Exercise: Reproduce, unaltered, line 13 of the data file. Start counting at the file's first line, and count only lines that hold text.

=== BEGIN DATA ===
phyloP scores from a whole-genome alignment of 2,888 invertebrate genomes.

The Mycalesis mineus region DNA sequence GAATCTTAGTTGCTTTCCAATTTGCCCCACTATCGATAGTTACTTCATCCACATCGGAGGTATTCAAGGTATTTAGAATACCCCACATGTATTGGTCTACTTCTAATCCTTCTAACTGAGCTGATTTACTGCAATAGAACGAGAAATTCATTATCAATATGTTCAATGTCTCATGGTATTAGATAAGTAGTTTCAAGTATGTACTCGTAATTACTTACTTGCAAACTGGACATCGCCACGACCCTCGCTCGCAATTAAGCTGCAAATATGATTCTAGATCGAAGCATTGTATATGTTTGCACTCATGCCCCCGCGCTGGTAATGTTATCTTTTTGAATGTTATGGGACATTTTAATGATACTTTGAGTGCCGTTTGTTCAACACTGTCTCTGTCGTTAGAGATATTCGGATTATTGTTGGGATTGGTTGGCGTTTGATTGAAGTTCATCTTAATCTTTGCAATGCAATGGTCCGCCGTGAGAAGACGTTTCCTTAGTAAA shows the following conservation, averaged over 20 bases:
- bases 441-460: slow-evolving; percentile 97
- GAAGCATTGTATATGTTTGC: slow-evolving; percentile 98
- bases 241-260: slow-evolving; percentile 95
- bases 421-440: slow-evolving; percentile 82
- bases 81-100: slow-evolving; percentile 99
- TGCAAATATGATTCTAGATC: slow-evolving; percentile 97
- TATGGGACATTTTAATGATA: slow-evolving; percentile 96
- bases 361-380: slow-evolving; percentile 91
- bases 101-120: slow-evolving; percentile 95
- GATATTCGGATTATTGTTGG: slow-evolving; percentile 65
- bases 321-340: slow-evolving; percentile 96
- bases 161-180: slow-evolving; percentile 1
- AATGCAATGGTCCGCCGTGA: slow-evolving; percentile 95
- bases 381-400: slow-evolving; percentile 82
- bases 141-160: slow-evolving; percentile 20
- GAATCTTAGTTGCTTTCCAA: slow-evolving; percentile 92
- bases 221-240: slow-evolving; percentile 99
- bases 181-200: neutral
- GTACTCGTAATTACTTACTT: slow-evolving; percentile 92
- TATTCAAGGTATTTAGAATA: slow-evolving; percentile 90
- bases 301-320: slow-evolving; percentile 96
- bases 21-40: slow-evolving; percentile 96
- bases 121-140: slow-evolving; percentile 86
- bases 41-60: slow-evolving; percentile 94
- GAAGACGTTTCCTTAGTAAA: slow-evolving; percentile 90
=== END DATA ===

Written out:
- bases 321-340: slow-evolving; percentile 96